And just like that the Fed's open-ended tapering discussion became event-based.
Speaking on Bloomberg TV, St. Louis President James Bullard said that getting three-quarters of Americans vaccinated would be a signal that the Covid-19 crisis was ending, a necessary condition for the central bank to consider tapering its bond-buying program.
When pressed on when will it be time to start thinking about thinking about tapering, Bullard said that “it’s too early to talk about changing monetary policy,” adding that “we want to stay with our very easy monetary policy while we are still in the pandemic tunnel. If we get to the end of the tunnel, it will be time to start assessing where we want to go next."
As for quantifying the end of the tunnel, Bullard said that “when you start to get to 75% vaccinated, 80% vaccinated and CDC starts to give more hopeful messages that we are bringing this under better control and starts relaxing some of their guidelines, then I think the whole economy will gain confidence from that."
“Cases are up right now, that is a little bit concerning,” he added, even though the vaccine strategy appears to be working.
It certainly is: while the Bloomberg Vaccine Tracker notes that about 36% of Americans had been given a first vaccine dose and 22% were fully vaccinated, a similar tracker by Bank of America reveals that the US administered 26 million vaccine doses over the past week, increasing the total to 187 million, or well over half of the total population. Only the UK has administered more vaccinations as a percentage of the population, while Europe and especially Japan, continue to lag badly.
If one simply extrapolate current trends, all else being equal (which of course it won't be as much of the population that is left to be vaccinated is likely the group that will actively refuse jabs), we could see the Fed's 75% bogey be hit in just two short months, some time in June.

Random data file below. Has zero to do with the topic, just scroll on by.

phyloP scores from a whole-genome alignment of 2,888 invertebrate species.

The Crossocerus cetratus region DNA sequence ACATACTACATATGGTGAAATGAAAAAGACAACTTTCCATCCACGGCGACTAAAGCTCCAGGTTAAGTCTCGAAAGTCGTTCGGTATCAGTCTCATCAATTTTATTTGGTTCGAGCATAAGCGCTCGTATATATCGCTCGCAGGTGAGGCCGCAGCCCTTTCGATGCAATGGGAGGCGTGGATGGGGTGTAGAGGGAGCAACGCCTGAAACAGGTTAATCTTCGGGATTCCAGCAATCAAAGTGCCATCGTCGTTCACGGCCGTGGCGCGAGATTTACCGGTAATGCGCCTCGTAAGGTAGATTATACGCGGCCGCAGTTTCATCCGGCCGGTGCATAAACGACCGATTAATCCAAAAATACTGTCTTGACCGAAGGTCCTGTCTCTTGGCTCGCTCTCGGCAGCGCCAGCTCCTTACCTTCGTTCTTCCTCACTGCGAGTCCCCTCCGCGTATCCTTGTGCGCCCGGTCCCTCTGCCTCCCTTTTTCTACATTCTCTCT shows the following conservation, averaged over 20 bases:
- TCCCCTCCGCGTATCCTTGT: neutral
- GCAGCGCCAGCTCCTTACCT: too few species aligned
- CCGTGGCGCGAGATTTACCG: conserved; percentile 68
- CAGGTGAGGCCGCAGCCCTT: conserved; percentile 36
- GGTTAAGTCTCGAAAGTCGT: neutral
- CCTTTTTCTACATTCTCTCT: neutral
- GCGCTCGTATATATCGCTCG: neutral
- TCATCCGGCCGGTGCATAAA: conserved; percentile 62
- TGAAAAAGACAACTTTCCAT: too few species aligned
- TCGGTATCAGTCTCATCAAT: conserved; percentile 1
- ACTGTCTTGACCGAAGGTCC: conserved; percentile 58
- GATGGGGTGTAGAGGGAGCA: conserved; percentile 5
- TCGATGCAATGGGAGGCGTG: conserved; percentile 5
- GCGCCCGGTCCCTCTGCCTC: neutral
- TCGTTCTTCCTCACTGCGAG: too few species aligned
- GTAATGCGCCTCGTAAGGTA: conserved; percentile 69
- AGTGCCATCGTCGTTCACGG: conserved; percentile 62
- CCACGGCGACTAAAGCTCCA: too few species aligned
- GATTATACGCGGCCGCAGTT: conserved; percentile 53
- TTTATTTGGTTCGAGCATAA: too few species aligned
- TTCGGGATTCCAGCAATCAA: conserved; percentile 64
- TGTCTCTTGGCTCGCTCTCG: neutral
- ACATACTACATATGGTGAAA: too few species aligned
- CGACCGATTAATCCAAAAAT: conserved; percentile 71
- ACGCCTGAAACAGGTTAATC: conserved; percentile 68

Separately, Bullard also said that the U.S. was in an economic boom that would lift inflation over the near term, though measures over the next few months will be distorted and not prove a good signal for underlying price measures. He said the central bank would be “less preemptive” than in the past and let higher inflation flow through to some rise in inflation expectations.
“I think there will be more inflation in 2021 than what we’ve seen in recent years, and I’d like some of that to flow through to inflation expectations,” he said.
Bullard's comments echoed those of Fed Chair Powell, who on 60 Minutes said the U.S. economy is at an “inflection point” with stronger growth and hiring ahead thanks to rising vaccinations and powerful policy support, though Covid-19 remains a threat.
However, one thing Powell did not want to do is give any calendar estimation as to when the Fed could start "thinking about thinking" about tapering. Well, thanks to Bullard, it may have no choice but to do so as soon as the summer. And what's worse, now that the market is aware of the Fed's "viral reaction function", any sharp jump in the vaccination rate will provoke risk off moves as traders start pricing in the inevitable tapering of QE which they now know will be catalyzed by a "normalization" in the pandemic.
And sure enough, Bullard's comments appeared to top-tick today's move, and as soon as his interview ended just before 1pmET, stocks reversed as they digested the realization that higher vaccines are now bad for stocks.
Watch Bullard's interview below: